Is Sangh looking to add an epilogue to Manusmriti?
Dr Bali theorises that Manusmirti isn’t the work of Manu but a work in his memory. He accepts as much the possibility of changes being incorporated over time in the original text.opinion Updated: May 26, 2017 22:32 IST
From rewriting history, the Sangh Parivar could graduate to rewriting ancient texts. A key official of one of its affiliate bodies recently underscored the need to redo Manusmirti to rid it of anti-women, anti-Dalit passages cited in liberal critiques of Hindu scriptures.
The Sanskar Bharti functionary, Amir Chand, was quoted at length by a contemporary daily under the caption: ‘RSS outfit wants Manusmriti reworked.’ He has since gone incommunicado. But those privy to his thinking maintain the idea plausibly could be promoted through ideologically friendly scholars and litterateurs--- to avoid controversy attendant to any direct involvement of the Sangh or its sister organization.
Little surprise then that Sanskar Bharti president Vasudeo Kamath flatly denied the proposal attributed to Chand, not to talk of prospects of escalating it to the culture ministry. For his part, Chand’s inspiration comes from a 2015 book authored by Dr Suryakant Bali, a pro-RSS journalist elevated, amid controversy, as national research professor during Smriti Irani’s tenure as HRD minister.
His book, Bharat Gaatha, spans “from Manu to Mahabharata.” But the “research-based’ work lacks the mandatory footnotes or catalogue of sources he relied upon. Even the title of the chapter on Manu isn’t scholarly by any standard: Manu ko jano gey to dewaney ho jaogey.
Dr Bali theorises that Manusmirti isn’t the work of Manu but a work in his memory. He accepts as much the possibility of changes being incorporated over time in the original text. Regardless of that, he disagrees with the idea to alter, redo or edit the ancient text. His averments against such alterations were broadly--- not exactly--- similar to those proffered by scholars with unaligned view on the subject: poet-writer Ashok Vajpeyi; writer-academic Purushottam Agrawal; Dalit scholar Chandrabhan Prasad.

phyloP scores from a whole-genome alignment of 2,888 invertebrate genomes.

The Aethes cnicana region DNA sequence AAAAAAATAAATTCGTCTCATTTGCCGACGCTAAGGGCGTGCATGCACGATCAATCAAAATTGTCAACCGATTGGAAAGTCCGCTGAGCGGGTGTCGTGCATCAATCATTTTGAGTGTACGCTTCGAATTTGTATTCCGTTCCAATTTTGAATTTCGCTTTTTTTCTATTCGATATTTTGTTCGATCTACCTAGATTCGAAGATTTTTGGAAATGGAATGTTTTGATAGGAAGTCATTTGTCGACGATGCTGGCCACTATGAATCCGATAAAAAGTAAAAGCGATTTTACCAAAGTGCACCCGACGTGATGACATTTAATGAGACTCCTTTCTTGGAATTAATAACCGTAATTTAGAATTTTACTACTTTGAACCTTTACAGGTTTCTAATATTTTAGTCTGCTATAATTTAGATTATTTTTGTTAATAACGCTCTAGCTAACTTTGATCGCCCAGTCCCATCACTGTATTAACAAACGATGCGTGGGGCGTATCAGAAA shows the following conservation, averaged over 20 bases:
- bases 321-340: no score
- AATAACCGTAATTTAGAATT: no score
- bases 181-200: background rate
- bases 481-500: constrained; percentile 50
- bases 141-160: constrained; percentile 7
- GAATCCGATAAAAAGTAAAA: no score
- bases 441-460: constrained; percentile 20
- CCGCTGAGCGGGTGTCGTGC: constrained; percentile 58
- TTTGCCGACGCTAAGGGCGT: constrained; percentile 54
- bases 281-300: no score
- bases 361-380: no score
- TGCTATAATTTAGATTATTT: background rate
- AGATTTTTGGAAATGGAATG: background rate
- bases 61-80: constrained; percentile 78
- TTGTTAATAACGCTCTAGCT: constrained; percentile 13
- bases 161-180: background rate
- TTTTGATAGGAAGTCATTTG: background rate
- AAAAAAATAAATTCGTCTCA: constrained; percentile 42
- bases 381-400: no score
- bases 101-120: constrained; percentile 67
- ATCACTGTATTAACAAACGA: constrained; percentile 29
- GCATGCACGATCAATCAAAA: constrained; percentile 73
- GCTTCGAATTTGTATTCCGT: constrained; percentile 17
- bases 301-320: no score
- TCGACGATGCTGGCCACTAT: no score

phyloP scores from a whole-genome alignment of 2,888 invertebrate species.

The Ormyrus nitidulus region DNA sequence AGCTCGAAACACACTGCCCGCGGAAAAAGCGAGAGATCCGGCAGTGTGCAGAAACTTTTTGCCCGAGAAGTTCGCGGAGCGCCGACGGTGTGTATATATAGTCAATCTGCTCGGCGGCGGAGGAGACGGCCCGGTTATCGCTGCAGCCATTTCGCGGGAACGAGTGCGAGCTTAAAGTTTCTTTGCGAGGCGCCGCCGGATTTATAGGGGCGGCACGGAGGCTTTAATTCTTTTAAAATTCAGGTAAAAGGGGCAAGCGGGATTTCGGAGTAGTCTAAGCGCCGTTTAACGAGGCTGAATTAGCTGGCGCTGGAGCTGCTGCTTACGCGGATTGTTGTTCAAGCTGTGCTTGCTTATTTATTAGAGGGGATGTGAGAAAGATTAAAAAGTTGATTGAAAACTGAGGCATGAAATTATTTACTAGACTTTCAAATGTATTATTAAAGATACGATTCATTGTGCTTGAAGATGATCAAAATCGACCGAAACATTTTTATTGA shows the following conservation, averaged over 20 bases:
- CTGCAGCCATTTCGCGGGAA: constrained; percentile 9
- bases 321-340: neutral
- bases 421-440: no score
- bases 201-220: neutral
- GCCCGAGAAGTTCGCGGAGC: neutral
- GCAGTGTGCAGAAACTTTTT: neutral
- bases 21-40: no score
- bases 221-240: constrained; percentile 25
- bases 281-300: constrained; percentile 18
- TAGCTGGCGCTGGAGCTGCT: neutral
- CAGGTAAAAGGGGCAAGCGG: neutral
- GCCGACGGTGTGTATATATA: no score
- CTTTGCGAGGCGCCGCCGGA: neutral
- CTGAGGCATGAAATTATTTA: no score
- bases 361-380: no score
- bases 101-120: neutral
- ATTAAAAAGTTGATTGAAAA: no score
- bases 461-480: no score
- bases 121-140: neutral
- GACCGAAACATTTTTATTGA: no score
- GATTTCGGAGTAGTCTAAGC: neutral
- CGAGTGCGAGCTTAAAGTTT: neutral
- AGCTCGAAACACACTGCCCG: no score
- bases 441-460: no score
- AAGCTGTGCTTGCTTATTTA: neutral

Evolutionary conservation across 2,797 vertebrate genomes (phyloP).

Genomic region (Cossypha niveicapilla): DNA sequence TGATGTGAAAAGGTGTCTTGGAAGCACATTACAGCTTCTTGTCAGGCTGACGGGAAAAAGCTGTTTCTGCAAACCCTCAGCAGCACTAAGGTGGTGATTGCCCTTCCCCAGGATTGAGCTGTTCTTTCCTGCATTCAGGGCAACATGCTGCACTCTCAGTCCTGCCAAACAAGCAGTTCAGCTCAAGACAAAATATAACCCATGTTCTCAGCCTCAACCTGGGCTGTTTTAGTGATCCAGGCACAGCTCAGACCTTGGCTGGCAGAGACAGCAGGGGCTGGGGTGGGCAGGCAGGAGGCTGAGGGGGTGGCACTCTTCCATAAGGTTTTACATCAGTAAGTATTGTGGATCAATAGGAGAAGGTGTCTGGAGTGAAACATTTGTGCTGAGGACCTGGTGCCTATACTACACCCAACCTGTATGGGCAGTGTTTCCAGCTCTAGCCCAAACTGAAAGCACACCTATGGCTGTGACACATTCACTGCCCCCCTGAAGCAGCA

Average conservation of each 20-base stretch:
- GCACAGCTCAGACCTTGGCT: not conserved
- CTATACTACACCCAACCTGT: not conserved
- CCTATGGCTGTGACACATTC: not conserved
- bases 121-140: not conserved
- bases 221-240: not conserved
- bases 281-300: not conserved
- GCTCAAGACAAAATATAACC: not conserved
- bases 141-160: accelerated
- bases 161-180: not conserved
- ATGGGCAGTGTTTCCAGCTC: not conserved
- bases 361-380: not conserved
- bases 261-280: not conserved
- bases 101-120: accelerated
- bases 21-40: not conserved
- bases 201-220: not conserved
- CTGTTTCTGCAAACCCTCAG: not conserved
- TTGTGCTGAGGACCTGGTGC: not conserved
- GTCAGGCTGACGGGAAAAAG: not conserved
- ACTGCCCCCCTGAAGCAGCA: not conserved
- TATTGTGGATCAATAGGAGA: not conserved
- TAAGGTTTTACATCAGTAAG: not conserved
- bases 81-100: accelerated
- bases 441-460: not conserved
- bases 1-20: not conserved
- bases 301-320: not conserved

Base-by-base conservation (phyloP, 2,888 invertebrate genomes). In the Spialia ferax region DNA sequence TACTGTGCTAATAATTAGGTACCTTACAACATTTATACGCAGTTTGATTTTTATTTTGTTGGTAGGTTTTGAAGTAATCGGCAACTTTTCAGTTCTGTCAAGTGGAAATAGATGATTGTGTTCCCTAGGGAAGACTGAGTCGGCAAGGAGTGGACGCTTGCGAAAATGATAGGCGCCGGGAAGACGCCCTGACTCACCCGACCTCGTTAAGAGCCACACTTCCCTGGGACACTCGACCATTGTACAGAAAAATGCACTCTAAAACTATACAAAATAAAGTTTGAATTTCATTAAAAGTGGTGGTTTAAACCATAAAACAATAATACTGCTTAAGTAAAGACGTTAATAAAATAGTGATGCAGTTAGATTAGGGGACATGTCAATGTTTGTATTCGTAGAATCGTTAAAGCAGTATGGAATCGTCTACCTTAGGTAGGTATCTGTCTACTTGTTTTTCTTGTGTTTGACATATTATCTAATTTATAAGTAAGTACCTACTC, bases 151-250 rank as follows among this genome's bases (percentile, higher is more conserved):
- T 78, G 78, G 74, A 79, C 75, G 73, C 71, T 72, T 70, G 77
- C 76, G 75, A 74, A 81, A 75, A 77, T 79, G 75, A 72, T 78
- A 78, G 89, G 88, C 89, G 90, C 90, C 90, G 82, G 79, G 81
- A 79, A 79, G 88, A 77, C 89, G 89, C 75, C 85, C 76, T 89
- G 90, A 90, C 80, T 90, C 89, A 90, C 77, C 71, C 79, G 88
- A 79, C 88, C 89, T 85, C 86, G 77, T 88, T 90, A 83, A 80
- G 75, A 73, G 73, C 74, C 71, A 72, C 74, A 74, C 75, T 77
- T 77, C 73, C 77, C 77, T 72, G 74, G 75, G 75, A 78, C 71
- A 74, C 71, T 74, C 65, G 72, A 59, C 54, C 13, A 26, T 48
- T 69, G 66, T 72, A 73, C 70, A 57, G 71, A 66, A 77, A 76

Prasad saw in the effort a proximate RSS bid to reaffirm faith in the text BR Ambedkar “cremated on a pyre” way back in 1927. Writing later for his newspaper, Bahishkrit Bharat, Babasaheb justified his action. He found Manusmriti antithetical to social equality. In his view, no person who revered the text could be genuinely interested in the “welfare of untouchables.”
For Dr Agrawal the very thought of redoing texts reflective of their times was anti-history: “Human consciousness has evolved over centuries, to measure which we need to know the starting point. Any convenient or politically expedient rewriting of scriptures would violate the narrative of society’s evolution to modernity.”
The debate over Manusmriti prescriptions, original or interpolated, isn’t new. The 19th century Vedic scholar and founder of Arya Samaj, Swami Dayanand too had rejected “interpolations” advocating discrimination based on alleged inferior status of people. Identifying such passages as being out of synch with the Vedas, he surmised: the text as it exited in our times wasn’t the way it was originally scripted.
There’s also a school of thought that believes the social hierarchy Manu envisaged was merit based, not birth related. Be that as it may, Vajpeyi’s advice to protagonists of text-alteration was simple: urge the government and the society at large to reject unacceptable passages believed to be interpolated. He wondered whether those talking of altering the ancient text had the locus or the scholarship to attempt an afterword.
Vajpeyi and Agrawal pointed out that “critical” editions of Mahabharata and Balmiki Ramayana carried the stamp of reputed entities such as Pune’s Bhandarkar Oriental Research Institute and the Oriental Institute of Baroda’s Maharaja Sayajirao University. The Mahabharata epilogue that discusses the epic’s message, entailed five decades of work. Likewise, the Ramayana project lasted twenty-five years.
The Mahabharata initiative’s first general editor was V S Sukhtankar, eminent Indologist and Sanskrit scholar. After his death, Dr S K Belvalkar led the team that studied over 1200 manuscripts.
The message then is obvious for the likes of Chand and his peers in the Sangh. Only an autonomous authority with credible scholarship can, if at all, attempt a postlude to Manusmriti. And that’s pretty different from rewriting or editing the text.